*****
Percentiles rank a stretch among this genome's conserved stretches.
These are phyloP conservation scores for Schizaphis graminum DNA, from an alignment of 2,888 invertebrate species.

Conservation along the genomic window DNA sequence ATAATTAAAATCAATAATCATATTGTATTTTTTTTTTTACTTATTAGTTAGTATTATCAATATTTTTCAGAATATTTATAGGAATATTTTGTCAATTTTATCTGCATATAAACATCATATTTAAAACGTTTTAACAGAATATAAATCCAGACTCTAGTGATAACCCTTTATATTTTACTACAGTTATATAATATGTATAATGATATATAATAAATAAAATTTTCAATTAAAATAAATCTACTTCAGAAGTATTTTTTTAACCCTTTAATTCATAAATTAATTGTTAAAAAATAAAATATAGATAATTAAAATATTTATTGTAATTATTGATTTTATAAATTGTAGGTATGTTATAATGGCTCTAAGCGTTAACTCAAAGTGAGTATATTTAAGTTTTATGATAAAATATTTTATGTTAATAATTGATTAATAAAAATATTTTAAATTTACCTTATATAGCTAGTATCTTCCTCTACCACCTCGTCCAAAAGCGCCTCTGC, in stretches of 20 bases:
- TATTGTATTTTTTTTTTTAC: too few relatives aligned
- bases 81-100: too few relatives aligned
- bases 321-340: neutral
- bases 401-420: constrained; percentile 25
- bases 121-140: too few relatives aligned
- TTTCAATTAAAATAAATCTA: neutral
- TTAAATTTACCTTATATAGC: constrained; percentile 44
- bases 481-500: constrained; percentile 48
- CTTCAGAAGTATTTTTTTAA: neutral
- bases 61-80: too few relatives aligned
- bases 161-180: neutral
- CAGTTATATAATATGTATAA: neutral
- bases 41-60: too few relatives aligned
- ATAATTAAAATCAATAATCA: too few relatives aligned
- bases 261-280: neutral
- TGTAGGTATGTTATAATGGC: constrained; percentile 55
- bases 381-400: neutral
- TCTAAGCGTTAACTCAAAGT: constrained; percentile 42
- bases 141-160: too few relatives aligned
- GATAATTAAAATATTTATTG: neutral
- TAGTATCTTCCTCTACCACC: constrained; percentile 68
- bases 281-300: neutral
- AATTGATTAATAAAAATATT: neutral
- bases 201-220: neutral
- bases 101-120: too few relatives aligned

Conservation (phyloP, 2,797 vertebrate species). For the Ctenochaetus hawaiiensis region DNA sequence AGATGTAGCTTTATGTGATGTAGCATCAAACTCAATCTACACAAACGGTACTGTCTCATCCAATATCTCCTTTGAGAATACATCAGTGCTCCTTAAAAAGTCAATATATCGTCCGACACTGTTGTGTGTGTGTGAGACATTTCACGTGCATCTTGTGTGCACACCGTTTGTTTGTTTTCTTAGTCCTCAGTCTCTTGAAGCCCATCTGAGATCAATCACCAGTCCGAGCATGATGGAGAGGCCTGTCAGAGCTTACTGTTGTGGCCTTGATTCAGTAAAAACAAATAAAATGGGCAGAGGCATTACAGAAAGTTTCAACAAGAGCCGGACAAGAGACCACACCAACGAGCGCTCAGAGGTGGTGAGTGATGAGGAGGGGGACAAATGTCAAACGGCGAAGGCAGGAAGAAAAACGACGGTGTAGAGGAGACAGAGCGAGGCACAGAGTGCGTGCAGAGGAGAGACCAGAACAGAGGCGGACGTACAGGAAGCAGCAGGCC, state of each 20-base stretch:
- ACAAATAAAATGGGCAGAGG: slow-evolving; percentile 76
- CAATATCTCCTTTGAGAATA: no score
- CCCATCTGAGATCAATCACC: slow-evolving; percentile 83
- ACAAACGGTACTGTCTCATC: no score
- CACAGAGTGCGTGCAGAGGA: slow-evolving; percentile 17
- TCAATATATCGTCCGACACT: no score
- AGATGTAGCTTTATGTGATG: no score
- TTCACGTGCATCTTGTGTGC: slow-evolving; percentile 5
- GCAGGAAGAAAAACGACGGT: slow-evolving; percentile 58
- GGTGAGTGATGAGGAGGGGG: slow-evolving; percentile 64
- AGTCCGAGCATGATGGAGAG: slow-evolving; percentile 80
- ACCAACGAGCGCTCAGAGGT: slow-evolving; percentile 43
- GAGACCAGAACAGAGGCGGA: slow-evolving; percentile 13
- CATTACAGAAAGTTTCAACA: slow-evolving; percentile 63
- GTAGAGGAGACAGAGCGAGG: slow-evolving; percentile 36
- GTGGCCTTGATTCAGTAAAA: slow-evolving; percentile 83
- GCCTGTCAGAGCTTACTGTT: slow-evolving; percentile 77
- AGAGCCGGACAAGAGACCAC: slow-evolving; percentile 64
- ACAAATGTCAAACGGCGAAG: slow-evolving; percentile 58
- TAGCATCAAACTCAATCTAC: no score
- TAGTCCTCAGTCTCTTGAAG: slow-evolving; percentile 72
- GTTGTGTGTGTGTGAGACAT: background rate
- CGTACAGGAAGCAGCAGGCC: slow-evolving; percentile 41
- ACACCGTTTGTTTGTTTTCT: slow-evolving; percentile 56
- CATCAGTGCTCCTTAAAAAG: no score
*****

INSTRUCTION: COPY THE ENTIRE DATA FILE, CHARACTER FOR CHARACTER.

Percentiles rank a stretch among this genome's conserved stretches.
These are phyloP conservation scores for Schizaphis graminum DNA, from an alignment of 2,888 invertebrate species.

Conservation along the genomic window DNA sequence ATAATTAAAATCAATAATCATATTGTATTTTTTTTTTTACTTATTAGTTAGTATTATCAATATTTTTCAGAATATTTATAGGAATATTTTGTCAATTTTATCTGCATATAAACATCATATTTAAAACGTTTTAACAGAATATAAATCCAGACTCTAGTGATAACCCTTTATATTTTACTACAGTTATATAATATGTATAATGATATATAATAAATAAAATTTTCAATTAAAATAAATCTACTTCAGAAGTATTTTTTTAACCCTTTAATTCATAAATTAATTGTTAAAAAATAAAATATAGATAATTAAAATATTTATTGTAATTATTGATTTTATAAATTGTAGGTATGTTATAATGGCTCTAAGCGTTAACTCAAAGTGAGTATATTTAAGTTTTATGATAAAATATTTTATGTTAATAATTGATTAATAAAAATATTTTAAATTTACCTTATATAGCTAGTATCTTCCTCTACCACCTCGTCCAAAAGCGCCTCTGC, in stretches of 20 bases:
- TATTGTATTTTTTTTTTTAC: too few relatives aligned
- bases 81-100: too few relatives aligned
- bases 321-340: neutral
- bases 401-420: constrained; percentile 25
- bases 121-140: too few relatives aligned
- TTTCAATTAAAATAAATCTA: neutral
- TTAAATTTACCTTATATAGC: constrained; percentile 44
- bases 481-500: constrained; percentile 48
- CTTCAGAAGTATTTTTTTAA: neutral
- bases 61-80: too few relatives aligned
- bases 161-180: neutral
- CAGTTATATAATATGTATAA: neutral
- bases 41-60: too few relatives aligned
- ATAATTAAAATCAATAATCA: too few relatives aligned
- bases 261-280: neutral
- TGTAGGTATGTTATAATGGC: constrained; percentile 55
- bases 381-400: neutral
- TCTAAGCGTTAACTCAAAGT: constrained; percentile 42
- bases 141-160: too few relatives aligned
- GATAATTAAAATATTTATTG: neutral
- TAGTATCTTCCTCTACCACC: constrained; percentile 68
- bases 281-300: neutral
- AATTGATTAATAAAAATATT: neutral
- bases 201-220: neutral
- bases 101-120: too few relatives aligned

Conservation (phyloP, 2,797 vertebrate species). For the Ctenochaetus hawaiiensis region DNA sequence AGATGTAGCTTTATGTGATGTAGCATCAAACTCAATCTACACAAACGGTACTGTCTCATCCAATATCTCCTTTGAGAATACATCAGTGCTCCTTAAAAAGTCAATATATCGTCCGACACTGTTGTGTGTGTGTGAGACATTTCACGTGCATCTTGTGTGCACACCGTTTGTTTGTTTTCTTAGTCCTCAGTCTCTTGAAGCCCATCTGAGATCAATCACCAGTCCGAGCATGATGGAGAGGCCTGTCAGAGCTTACTGTTGTGGCCTTGATTCAGTAAAAACAAATAAAATGGGCAGAGGCATTACAGAAAGTTTCAACAAGAGCCGGACAAGAGACCACACCAACGAGCGCTCAGAGGTGGTGAGTGATGAGGAGGGGGACAAATGTCAAACGGCGAAGGCAGGAAGAAAAACGACGGTGTAGAGGAGACAGAGCGAGGCACAGAGTGCGTGCAGAGGAGAGACCAGAACAGAGGCGGACGTACAGGAAGCAGCAGGCC, state of each 20-base stretch:
- ACAAATAAAATGGGCAGAGG: slow-evolving; percentile 76
- CAATATCTCCTTTGAGAATA: no score
- CCCATCTGAGATCAATCACC: slow-evolving; percentile 83
- ACAAACGGTACTGTCTCATC: no score
- CACAGAGTGCGTGCAGAGGA: slow-evolving; percentile 17
- TCAATATATCGTCCGACACT: no score
- AGATGTAGCTTTATGTGATG: no score
- TTCACGTGCATCTTGTGTGC: slow-evolving; percentile 5
- GCAGGAAGAAAAACGACGGT: slow-evolving; percentile 58
- GGTGAGTGATGAGGAGGGGG: slow-evolving; percentile 64
- AGTCCGAGCATGATGGAGAG: slow-evolving; percentile 80
- ACCAACGAGCGCTCAGAGGT: slow-evolving; percentile 43
- GAGACCAGAACAGAGGCGGA: slow-evolving; percentile 13
- CATTACAGAAAGTTTCAACA: slow-evolving; percentile 63
- GTAGAGGAGACAGAGCGAGG: slow-evolving; percentile 36
- GTGGCCTTGATTCAGTAAAA: slow-evolving; percentile 83
- GCCTGTCAGAGCTTACTGTT: slow-evolving; percentile 77
- AGAGCCGGACAAGAGACCAC: slow-evolving; percentile 64
- ACAAATGTCAAACGGCGAAG: slow-evolving; percentile 58
- TAGCATCAAACTCAATCTAC: no score
- TAGTCCTCAGTCTCTTGAAG: slow-evolving; percentile 72
- GTTGTGTGTGTGTGAGACAT: background rate
- CGTACAGGAAGCAGCAGGCC: slow-evolving; percentile 41
- ACACCGTTTGTTTGTTTTCT: slow-evolving; percentile 56
- CATCAGTGCTCCTTAAAAAG: no score